Expo Recommends: Happily Ever After


What should I read next? It’s a question we all ask ourselves time and again. Even with the countless essays, novels, screenplays, poems, and transmedia pieces to discover, to fall in love with or to detest, it can be a challenge to choose. Enter Expo Recommends, a curated selection of readings brought to you by the editors of Exposition Review.

To honor the new season of our Flash 405 writing competition, we turn our Expo Recommends to guest judge Maureen Lee Lenker’s “Happily Ever After” theme. From classic fairy tales to modern spins on beloved happy endings, our editors bring something for everyone. Read a few favorites from our editors (and buy them in our Bookshop to earn Expo a 10% comission), and then submit your own “Happily Ever After” shortform to our February 2019 writing contest.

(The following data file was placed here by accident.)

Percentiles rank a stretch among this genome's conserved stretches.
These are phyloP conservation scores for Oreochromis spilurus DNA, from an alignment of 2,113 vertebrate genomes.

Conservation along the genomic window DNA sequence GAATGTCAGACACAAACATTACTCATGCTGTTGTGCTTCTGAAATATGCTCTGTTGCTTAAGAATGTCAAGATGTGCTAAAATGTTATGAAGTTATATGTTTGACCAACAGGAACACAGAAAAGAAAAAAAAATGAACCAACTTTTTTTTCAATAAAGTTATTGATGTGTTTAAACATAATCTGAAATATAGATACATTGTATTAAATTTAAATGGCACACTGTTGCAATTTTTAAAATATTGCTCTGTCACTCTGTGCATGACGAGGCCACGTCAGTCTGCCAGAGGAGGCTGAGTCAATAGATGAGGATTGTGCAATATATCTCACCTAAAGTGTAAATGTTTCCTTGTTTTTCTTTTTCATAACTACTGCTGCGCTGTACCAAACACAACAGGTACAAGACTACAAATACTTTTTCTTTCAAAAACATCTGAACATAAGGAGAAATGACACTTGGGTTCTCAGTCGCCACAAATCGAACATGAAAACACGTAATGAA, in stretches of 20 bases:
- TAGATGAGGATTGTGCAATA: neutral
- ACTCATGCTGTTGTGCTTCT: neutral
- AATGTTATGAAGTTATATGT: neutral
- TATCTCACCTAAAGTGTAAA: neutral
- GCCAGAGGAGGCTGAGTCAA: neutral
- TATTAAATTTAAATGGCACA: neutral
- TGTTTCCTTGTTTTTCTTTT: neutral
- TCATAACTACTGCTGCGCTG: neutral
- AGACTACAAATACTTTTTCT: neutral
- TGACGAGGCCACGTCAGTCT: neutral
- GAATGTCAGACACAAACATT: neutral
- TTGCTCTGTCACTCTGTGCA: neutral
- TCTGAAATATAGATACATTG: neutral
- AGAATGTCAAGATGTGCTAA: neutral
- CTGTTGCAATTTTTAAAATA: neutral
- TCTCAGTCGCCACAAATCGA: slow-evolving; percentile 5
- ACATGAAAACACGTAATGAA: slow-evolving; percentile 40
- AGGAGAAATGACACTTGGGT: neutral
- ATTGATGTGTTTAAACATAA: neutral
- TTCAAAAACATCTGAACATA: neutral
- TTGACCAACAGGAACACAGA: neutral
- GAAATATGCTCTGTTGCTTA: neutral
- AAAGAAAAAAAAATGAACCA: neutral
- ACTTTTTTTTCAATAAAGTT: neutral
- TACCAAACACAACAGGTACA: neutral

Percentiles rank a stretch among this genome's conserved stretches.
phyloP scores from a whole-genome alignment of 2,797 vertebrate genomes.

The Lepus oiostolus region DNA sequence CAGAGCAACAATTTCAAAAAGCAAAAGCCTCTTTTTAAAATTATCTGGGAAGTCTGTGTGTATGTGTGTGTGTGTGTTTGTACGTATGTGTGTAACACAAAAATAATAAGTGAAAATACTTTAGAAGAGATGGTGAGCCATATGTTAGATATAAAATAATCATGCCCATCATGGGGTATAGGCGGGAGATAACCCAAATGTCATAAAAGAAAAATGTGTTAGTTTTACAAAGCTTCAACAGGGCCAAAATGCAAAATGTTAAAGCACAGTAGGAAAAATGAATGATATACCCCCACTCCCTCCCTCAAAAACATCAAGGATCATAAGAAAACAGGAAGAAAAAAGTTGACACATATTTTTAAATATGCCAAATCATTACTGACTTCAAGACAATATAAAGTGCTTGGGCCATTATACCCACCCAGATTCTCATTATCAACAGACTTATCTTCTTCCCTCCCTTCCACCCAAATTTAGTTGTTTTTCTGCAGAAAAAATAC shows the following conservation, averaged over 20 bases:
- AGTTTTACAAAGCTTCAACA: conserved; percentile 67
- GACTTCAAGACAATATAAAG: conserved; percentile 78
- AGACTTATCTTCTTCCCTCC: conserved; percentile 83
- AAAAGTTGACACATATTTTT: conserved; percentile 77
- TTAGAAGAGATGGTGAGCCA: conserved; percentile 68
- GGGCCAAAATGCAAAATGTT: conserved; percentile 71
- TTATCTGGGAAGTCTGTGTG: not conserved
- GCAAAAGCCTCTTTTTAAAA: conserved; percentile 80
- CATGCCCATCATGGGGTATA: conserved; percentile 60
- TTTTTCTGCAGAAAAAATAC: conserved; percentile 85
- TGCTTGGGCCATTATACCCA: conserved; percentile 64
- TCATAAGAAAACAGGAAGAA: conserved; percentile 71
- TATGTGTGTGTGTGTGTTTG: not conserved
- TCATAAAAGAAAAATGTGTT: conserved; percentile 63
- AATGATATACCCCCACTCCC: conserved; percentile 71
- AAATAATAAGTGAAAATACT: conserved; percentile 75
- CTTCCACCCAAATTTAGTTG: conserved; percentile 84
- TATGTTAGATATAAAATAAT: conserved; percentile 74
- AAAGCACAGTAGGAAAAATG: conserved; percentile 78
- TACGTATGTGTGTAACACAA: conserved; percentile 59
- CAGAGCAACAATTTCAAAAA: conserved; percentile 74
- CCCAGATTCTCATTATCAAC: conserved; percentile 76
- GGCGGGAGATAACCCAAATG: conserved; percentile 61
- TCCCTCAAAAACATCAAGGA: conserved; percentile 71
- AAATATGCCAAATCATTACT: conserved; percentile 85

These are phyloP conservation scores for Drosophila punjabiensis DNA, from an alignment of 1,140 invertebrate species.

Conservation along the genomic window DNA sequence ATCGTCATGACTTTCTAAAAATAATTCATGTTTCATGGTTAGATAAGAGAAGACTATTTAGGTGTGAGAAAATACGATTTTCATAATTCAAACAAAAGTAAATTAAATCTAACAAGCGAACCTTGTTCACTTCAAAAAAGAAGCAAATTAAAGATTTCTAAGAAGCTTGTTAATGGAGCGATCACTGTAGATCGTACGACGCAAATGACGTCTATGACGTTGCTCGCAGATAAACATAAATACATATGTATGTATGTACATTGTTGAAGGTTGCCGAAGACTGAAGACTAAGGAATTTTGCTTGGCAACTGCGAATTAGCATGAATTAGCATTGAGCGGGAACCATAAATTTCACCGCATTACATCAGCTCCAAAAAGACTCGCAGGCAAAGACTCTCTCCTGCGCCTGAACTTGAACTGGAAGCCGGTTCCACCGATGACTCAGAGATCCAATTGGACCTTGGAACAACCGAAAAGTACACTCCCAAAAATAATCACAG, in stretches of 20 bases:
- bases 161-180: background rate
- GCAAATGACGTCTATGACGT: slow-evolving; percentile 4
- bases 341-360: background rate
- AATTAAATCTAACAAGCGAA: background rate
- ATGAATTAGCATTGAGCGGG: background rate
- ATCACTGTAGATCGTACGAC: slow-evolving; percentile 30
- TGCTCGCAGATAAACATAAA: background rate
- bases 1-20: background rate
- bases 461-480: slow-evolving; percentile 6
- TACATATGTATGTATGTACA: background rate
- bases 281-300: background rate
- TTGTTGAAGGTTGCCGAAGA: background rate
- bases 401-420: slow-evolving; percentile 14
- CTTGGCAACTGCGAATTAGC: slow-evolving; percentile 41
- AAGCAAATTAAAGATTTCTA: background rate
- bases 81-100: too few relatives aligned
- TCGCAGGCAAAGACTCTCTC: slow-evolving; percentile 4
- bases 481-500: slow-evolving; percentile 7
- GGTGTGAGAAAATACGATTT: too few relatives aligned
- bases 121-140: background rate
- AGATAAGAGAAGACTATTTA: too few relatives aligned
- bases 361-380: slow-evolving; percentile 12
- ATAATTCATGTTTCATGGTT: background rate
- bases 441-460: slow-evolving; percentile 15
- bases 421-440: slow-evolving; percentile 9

A Wild Swan: And Other Tales by Michael Cunningham (Fiction short story collection)

From Art & Experimental Narratives Editor Brianna J.L. Smyk

For anyone who has ever loved a fairy tale, Michael Cunningham’s modern spins on some of the most classic tales is a must read. His jovial, snarky voice pokes fun at the gruesome tendencies of traditional fairy tales, and his writing style creates epic tales in the span of a few pages. Cunningham brings the stories out of the past and positions them in a place between past and present, fiction and reality. In addition, Yuko Shimizu’s eerie illustrations further draw the reader into the world of the unreal. The stories may not all and with a happily ever after, but they are certain to get your mind churning in the genre.


“The Ugly Ducking” by A.A. Milne (Stageplay)

From Intern Lauren Welch

I first read this hilarious, quick-witted one act play for a high school British Literature class and immediately fell in love. Better known for his books about the wildly popular teddy-bear Winnie the Pooh, Milne branches into comedy with this outlandish story about a king and queen anxious to marry off their unfortunately ugly daughter. While the plot and character sheet may look just like any other fairytale, Milne fills his play with outrageous characters, sharp dialogue, and laugh-out-loud humor.